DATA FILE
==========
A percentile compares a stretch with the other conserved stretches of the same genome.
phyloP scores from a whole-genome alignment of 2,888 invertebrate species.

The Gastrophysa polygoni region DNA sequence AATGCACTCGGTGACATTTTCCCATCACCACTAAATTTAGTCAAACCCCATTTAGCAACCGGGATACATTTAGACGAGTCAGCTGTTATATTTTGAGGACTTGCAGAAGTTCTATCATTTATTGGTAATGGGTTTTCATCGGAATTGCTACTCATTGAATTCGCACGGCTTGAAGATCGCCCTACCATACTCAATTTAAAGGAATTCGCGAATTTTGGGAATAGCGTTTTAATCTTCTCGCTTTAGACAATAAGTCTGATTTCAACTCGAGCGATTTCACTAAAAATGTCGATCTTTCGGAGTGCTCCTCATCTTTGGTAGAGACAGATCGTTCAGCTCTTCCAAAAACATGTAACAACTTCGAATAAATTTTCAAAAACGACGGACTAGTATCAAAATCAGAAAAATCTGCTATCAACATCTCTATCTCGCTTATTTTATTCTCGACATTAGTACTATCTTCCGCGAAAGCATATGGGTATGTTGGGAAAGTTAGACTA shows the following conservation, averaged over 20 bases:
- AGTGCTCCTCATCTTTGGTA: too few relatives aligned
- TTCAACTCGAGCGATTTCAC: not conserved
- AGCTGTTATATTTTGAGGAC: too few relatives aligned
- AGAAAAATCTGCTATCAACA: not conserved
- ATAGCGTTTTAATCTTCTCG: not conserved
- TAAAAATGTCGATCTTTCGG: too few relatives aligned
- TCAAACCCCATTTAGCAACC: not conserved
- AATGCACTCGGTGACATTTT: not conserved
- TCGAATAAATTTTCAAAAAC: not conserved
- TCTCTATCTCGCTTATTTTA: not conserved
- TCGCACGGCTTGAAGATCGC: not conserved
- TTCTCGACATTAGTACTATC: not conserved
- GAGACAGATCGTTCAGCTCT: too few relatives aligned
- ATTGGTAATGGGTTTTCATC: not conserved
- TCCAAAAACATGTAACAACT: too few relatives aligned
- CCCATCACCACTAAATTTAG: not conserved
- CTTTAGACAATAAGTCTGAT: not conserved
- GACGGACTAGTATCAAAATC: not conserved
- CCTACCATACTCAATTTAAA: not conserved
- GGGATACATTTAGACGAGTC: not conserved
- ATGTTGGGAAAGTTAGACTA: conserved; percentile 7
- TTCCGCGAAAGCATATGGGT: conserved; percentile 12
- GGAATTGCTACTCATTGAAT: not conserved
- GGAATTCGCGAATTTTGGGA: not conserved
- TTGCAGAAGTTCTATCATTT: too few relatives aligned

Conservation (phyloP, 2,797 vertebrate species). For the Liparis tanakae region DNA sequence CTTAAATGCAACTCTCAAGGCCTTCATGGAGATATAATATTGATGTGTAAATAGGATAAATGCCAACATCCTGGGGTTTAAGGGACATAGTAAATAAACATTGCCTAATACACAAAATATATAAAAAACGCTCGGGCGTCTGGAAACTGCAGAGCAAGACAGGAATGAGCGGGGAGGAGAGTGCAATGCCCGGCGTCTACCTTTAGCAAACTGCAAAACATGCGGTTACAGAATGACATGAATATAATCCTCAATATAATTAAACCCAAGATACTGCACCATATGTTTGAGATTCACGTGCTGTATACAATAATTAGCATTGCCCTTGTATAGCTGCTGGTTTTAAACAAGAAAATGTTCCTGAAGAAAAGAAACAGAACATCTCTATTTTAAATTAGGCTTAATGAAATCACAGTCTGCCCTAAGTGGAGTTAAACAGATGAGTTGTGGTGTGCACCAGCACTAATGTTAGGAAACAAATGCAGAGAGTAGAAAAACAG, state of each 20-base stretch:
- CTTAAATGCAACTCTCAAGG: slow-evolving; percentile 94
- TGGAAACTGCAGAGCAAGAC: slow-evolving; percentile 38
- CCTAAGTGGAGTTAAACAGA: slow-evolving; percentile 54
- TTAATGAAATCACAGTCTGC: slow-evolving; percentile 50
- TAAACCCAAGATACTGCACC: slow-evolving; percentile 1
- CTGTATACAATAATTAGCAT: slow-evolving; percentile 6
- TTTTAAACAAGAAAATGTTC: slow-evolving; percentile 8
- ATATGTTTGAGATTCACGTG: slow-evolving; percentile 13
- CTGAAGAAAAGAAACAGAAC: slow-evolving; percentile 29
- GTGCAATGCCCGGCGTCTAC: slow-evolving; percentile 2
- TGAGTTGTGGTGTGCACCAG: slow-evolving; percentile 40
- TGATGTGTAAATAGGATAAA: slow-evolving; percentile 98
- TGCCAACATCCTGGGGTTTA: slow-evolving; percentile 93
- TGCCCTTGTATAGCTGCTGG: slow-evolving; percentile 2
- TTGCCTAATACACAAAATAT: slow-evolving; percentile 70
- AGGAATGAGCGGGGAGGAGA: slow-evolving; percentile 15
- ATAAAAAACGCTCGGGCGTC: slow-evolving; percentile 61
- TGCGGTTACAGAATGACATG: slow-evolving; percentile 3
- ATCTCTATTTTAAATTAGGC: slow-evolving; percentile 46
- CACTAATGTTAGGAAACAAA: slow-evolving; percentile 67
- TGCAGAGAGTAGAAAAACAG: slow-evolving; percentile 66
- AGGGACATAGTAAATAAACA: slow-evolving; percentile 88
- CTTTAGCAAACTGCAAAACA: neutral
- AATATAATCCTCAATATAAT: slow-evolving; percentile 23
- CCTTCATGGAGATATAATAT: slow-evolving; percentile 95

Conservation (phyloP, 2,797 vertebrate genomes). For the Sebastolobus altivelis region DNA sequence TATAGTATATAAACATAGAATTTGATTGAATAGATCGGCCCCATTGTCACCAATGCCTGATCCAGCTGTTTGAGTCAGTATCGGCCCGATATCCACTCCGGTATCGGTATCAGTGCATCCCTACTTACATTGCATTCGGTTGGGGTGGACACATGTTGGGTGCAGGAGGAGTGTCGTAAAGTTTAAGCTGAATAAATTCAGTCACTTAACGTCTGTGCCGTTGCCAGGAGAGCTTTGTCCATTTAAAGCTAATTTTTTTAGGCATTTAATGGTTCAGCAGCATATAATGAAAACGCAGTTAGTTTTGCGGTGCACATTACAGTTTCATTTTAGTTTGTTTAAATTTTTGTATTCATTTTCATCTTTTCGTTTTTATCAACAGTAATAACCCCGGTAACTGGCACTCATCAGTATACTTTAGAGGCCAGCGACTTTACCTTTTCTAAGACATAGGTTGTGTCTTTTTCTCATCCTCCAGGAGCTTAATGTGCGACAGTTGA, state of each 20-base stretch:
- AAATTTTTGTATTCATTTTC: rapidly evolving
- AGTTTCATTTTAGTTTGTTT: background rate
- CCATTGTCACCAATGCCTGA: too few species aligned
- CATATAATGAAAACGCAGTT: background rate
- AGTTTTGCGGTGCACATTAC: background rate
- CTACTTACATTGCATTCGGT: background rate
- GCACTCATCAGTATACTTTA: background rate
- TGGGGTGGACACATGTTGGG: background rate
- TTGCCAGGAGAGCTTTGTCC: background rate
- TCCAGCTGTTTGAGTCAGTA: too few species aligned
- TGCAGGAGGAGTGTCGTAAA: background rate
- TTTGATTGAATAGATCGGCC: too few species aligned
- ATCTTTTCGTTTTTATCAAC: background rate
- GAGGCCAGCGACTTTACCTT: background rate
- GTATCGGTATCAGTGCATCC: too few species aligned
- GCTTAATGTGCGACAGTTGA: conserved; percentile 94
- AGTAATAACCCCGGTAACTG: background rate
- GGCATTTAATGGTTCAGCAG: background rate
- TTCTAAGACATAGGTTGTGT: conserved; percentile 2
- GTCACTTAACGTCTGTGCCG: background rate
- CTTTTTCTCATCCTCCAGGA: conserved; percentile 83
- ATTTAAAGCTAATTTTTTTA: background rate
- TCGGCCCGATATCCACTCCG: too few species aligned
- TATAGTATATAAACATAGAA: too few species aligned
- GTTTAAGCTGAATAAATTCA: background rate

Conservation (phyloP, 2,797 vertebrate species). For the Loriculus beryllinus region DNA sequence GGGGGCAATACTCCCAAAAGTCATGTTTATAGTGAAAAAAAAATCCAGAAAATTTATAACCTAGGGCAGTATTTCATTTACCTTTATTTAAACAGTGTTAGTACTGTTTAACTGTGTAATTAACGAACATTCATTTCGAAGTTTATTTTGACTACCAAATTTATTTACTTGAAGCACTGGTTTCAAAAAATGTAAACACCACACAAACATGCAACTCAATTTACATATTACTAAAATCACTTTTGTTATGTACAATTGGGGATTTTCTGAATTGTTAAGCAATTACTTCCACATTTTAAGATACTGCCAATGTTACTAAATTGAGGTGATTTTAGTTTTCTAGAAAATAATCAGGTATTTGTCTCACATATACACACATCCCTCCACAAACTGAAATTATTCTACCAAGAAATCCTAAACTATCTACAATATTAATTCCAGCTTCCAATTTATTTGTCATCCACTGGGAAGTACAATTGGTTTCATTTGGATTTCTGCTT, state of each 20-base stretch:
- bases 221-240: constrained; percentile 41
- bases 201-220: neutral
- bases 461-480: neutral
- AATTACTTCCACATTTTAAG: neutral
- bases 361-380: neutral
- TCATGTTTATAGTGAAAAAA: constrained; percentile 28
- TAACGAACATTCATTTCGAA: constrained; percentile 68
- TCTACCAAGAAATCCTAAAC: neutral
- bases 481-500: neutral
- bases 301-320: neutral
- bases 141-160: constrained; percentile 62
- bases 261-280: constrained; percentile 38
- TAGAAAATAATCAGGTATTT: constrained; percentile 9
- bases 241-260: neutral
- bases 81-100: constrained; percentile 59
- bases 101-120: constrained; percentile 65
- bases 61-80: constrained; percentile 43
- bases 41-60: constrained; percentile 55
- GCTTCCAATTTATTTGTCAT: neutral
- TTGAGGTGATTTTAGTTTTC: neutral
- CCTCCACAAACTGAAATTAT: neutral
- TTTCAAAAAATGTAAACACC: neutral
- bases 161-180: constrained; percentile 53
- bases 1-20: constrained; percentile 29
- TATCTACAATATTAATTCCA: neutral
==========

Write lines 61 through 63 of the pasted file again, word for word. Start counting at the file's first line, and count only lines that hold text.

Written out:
- CTACTTACATTGCATTCGGT: background rate
- GCACTCATCAGTATACTTTA: background rate
- TGGGGTGGACACATGTTGGG: background rate